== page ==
Today’s technological advances have given us the ability to travel greater distances as part of our everyday life. Our mobilization in the 21st century is indicative of a capitalist society and the impact of our mobilization has seen the growth of global warming as “oil shortages, huge population increases and unsustainable resource … future generations may consider the ultra high-carbon… excessive and all-consuming” (Elliott and Urry, 201. PG132). Our demand on fossil fuel is ever increasing as “carbon use within transport accounts for fourteen per cent of total greenhouse emissions” (Elliot and Urry, 2010. PG3).
As we travel we become more dependent on what Elliott and Urry describe as ‘miniaturized mobilities’ these are “mobile phones, laptops and iPods”(Elliott and Urry, 2010. PG5) which helps us to stay connected, be entertained and share our thoughts with our static world. These devices have become part of our social context as they help to shape our experiences as we travel.
While these miniaturizes mobilities enable us to stay connected unless we modify our mobilization patterns global warming will continue to grow and this will eventually affect our ability to travel large distances. As part of our social context we could use our miniaturizes mobilities to address the issue of global warming and raise awareness. The European commission recently funded a CAPs project called DecarboNet. A social media platform developed to raise awareness of our environmental issues and collectively instigate behavioral change.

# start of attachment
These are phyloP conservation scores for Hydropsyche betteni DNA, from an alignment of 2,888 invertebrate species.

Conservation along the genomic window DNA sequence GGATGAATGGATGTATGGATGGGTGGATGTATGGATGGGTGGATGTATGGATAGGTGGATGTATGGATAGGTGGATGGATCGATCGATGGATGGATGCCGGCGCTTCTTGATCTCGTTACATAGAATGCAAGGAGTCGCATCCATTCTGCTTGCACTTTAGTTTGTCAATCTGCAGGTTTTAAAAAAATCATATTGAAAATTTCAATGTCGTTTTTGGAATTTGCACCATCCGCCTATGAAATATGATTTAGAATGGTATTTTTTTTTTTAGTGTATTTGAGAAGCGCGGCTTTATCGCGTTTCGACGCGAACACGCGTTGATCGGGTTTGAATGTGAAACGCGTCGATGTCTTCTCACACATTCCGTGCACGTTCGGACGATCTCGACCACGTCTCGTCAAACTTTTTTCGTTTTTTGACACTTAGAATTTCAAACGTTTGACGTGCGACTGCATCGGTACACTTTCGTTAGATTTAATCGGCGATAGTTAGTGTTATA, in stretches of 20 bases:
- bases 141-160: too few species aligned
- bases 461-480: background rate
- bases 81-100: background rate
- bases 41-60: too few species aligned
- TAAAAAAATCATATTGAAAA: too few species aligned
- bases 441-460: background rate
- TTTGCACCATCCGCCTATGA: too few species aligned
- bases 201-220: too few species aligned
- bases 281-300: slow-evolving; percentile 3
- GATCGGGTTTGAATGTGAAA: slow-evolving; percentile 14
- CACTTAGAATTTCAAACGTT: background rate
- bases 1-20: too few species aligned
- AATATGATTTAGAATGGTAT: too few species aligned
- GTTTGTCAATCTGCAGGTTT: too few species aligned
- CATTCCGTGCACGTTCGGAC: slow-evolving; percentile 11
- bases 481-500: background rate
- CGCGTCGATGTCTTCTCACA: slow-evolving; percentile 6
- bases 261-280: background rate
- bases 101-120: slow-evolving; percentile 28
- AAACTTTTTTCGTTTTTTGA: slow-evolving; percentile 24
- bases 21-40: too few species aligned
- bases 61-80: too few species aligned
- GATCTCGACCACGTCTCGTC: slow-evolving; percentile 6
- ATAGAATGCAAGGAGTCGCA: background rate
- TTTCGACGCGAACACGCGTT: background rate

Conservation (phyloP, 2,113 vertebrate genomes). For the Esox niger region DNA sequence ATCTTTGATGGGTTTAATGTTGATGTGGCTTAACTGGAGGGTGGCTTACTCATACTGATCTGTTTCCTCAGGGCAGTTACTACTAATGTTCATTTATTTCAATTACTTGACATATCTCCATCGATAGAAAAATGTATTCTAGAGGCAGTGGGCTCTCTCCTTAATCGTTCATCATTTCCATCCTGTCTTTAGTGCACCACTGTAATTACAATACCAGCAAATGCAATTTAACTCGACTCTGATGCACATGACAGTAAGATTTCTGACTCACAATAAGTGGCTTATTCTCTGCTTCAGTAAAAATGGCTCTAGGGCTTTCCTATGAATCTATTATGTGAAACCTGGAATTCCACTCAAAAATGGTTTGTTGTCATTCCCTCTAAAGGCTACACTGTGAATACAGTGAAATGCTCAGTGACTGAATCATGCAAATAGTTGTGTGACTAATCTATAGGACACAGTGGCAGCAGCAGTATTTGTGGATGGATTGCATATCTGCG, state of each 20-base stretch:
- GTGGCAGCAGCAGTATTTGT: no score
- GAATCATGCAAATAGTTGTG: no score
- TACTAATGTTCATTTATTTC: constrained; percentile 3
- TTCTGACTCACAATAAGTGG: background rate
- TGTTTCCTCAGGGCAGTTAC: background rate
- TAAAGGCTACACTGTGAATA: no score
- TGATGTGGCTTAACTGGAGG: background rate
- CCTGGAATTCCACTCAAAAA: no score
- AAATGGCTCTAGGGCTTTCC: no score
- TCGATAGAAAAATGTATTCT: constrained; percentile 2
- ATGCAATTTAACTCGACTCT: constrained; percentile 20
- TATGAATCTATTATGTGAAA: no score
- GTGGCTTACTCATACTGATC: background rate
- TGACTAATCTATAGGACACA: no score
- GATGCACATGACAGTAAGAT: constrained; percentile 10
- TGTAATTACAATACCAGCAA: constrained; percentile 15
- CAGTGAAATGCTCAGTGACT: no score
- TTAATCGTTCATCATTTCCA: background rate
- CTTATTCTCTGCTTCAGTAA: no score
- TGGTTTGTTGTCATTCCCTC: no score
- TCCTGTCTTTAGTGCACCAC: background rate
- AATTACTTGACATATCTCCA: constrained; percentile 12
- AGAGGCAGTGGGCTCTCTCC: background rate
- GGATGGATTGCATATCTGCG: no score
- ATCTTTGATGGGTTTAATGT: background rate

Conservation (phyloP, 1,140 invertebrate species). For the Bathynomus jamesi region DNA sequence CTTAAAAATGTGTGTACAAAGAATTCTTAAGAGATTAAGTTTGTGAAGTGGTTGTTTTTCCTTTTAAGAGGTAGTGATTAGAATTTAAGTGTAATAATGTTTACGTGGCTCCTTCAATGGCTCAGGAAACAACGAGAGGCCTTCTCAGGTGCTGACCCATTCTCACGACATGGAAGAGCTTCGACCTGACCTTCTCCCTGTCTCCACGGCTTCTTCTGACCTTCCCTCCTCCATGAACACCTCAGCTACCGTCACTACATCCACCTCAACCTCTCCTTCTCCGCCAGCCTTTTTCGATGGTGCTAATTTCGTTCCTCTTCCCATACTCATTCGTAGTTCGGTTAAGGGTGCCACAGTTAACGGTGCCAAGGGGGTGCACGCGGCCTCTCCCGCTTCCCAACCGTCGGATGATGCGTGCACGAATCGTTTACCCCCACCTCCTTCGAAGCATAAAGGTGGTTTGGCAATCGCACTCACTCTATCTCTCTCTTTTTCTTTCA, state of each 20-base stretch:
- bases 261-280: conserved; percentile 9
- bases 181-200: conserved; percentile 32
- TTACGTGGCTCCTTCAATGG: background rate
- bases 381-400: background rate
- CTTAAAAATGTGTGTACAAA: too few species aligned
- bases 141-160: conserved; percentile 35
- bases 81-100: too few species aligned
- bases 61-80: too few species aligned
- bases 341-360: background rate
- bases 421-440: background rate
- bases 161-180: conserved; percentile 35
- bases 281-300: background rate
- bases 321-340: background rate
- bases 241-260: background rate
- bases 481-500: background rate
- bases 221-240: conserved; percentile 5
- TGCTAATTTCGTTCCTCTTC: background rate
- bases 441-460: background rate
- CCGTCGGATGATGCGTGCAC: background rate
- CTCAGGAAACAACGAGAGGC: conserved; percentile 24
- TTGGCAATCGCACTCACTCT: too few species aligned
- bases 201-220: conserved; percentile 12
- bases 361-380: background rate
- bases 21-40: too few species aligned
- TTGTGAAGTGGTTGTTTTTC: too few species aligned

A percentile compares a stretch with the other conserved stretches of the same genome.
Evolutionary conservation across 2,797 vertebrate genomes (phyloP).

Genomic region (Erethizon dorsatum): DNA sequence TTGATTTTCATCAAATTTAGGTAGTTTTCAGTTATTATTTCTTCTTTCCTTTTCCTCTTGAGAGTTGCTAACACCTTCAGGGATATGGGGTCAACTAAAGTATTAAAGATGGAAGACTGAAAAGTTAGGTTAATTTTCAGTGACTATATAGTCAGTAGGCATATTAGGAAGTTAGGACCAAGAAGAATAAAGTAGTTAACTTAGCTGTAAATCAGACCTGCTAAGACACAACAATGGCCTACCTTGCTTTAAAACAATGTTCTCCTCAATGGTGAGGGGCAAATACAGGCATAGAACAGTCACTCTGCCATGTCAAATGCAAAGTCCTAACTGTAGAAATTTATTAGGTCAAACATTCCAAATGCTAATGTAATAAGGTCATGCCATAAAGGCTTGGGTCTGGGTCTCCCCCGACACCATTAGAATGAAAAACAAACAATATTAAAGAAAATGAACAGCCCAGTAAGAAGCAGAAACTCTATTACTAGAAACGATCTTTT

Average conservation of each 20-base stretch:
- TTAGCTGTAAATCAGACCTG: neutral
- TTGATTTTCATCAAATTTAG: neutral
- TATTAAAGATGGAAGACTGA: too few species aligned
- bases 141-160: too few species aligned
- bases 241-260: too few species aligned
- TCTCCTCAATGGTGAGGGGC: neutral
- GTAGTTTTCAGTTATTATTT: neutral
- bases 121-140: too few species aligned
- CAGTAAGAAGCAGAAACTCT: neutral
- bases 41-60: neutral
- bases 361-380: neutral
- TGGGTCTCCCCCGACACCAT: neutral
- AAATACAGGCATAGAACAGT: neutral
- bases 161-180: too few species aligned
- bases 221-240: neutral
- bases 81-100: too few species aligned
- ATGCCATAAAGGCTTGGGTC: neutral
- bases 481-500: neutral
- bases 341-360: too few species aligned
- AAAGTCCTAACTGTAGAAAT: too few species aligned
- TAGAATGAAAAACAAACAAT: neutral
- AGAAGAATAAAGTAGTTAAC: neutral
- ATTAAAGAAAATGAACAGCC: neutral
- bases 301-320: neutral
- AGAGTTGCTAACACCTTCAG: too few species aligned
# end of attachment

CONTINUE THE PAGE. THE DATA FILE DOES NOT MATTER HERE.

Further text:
Those who have developed the DecarboNet platform believe that “building a collective knowledge repository enriched by third-party content from the news and social media to increase awareness among citizens about the long-term impact of their actions on climate change” (DecarboNet, 2016)
Raising awareness with projects like DecarboNet will enable us to avoid a future scenario describe by Elliott and Urry as Regional Warlordism whereby the consequences of our actions means that “ oil, gas and water shortages and intermittent wars lead to the substantial breakdown of many of our mobility, energy and communications connections”. (Elliott and Urry, 2010. PG145) the effects of which means that mobility becomes difficult and those living in fortress like conditions are better off as they less exposed and have access to technology.
Elliott, A. and Urry, J. (2010). Mobile lives. 1st ed. New York, N.Y. ; London: Routledge.
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